Indiana state Sen. Scott Schneider's legislation to overturn the Indiana State Board of Education's decision to adopt the Common Core Standards must be defeated.
Schneider's Senate Bill 193 was supported by a rally in Indianapolis with some legislators, teachers and parents who don't want these standards in place. The Common Core Standards adopted in Indiana in 2010 are not yet fully implemented, but educators are working toward a target date of 2014-15.
Although Schneider said he doesn't believe the new standards are as rigorous as the previous standards, a number of local educators prefer the new ones.
"The Common Core Standards are more rigorous and demand more of students," Merrillville Superintendent Tony Lux said.
The new standards also are being put in place in nearly every state, so Indiana will be able to compare Hoosier students not only among themselves but also with their peers across the United States.
It's important to see how students measure up with students in other states because those are the people our students will be competing against for college admission and for jobs.
"Personally, I don't see anything wrong with having uniform expectations for students across the country to learn the same kinds of skills and have similar expectations for where they should be at the end of elementary, middle and high school," Lux said.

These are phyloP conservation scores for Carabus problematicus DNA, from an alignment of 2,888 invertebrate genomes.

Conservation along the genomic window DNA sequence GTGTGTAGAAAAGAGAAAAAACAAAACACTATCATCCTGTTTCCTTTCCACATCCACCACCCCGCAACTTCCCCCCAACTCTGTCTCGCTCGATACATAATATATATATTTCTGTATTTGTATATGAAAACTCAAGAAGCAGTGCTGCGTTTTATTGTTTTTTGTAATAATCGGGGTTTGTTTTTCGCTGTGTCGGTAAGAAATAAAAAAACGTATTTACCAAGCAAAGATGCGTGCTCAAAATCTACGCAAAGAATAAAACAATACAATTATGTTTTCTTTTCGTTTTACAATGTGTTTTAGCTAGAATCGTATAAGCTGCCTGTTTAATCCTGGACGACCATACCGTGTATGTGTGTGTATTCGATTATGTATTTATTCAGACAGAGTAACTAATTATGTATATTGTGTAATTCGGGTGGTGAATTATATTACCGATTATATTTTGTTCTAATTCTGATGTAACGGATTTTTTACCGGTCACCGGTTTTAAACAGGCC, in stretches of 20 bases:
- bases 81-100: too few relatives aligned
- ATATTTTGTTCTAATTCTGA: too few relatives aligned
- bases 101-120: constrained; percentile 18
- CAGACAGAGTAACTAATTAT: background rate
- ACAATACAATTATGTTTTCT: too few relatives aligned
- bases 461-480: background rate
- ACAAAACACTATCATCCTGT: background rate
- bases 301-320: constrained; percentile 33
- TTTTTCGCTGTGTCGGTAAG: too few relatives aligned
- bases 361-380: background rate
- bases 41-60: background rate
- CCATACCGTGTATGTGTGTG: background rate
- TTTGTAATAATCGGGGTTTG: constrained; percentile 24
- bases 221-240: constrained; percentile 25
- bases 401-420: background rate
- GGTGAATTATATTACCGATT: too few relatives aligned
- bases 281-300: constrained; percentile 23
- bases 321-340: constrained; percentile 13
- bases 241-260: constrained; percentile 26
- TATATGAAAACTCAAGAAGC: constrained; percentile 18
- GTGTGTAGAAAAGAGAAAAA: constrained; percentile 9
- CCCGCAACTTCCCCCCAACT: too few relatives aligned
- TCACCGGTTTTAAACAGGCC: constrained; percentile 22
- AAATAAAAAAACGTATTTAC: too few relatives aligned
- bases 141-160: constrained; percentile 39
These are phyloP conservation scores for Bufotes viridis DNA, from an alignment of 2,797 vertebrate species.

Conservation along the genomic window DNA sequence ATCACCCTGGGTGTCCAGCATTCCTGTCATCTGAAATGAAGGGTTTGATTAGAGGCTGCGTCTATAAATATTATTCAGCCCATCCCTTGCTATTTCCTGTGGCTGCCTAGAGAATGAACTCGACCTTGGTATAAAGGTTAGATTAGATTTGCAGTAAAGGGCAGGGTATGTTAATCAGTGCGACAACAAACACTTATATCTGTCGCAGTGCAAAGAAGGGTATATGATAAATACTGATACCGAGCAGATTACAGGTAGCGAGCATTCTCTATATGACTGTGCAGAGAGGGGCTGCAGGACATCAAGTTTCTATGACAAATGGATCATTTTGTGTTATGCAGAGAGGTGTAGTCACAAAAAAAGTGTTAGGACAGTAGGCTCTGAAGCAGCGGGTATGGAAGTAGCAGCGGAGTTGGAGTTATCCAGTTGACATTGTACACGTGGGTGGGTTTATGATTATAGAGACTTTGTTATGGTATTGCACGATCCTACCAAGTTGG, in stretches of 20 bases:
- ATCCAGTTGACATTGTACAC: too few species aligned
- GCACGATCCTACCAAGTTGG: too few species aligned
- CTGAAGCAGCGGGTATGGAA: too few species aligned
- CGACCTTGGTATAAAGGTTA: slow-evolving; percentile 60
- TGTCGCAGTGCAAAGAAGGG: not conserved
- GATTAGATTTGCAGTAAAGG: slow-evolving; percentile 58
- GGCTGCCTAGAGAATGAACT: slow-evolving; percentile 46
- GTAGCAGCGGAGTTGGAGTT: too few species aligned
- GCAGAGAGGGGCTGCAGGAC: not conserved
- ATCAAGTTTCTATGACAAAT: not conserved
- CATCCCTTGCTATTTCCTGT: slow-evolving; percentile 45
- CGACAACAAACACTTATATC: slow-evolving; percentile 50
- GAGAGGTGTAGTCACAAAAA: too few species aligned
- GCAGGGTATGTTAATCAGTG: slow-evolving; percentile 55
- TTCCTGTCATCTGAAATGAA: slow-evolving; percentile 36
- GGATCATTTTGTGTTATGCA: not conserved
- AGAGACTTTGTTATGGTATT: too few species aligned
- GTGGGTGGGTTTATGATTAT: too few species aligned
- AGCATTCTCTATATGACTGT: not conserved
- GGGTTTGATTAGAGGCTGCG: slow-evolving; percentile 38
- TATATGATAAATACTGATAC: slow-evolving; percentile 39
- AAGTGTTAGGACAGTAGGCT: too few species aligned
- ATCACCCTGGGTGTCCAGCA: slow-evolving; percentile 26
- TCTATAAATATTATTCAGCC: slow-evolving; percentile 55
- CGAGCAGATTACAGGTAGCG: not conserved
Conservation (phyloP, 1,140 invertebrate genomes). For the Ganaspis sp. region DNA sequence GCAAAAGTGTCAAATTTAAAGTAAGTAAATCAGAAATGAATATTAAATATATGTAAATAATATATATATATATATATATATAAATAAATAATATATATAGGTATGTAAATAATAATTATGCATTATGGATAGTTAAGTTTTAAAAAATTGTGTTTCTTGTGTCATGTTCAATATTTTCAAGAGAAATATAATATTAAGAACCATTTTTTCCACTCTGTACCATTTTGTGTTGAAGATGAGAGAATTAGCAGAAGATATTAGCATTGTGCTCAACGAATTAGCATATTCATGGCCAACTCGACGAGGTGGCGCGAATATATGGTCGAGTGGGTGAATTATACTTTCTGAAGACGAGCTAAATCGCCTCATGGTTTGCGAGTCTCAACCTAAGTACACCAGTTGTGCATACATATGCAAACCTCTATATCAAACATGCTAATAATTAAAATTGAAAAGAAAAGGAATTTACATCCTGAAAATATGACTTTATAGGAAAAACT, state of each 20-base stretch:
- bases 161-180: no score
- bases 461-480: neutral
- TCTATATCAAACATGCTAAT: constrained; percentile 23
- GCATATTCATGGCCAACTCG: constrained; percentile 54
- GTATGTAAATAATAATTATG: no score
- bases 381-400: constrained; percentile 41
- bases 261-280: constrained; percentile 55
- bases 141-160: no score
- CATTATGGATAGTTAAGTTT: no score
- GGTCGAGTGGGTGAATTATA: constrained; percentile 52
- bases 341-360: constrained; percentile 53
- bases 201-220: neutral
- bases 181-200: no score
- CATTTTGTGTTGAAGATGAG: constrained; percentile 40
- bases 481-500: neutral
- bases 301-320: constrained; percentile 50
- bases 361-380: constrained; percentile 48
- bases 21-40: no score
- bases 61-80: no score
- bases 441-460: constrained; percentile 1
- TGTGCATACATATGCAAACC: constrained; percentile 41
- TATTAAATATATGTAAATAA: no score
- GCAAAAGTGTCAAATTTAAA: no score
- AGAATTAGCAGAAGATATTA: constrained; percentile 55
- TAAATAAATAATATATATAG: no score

Munster math teacher Ryan Ridgely spoke of the transition to the new standards.
"Students struggled because of the difficulty they had trying to explain why they were doing things, instead of just answering a problem," Ridgely said. "The Common Core has also moved some standards into different grades. We are now asking students to become acclimated to and master many standards earlier in their education."
No, the transition isn't easy. And yes, the new standards are more rigorous, despite Schneider's assertion. It's good for students to not only have to solve problems but also prove they understand how to get the right answer. That shows mastery of a subject, which is what we should expect.
This is what Indiana's students need. It will better prepare them for the future.
Leave the Common Core State Standards in place.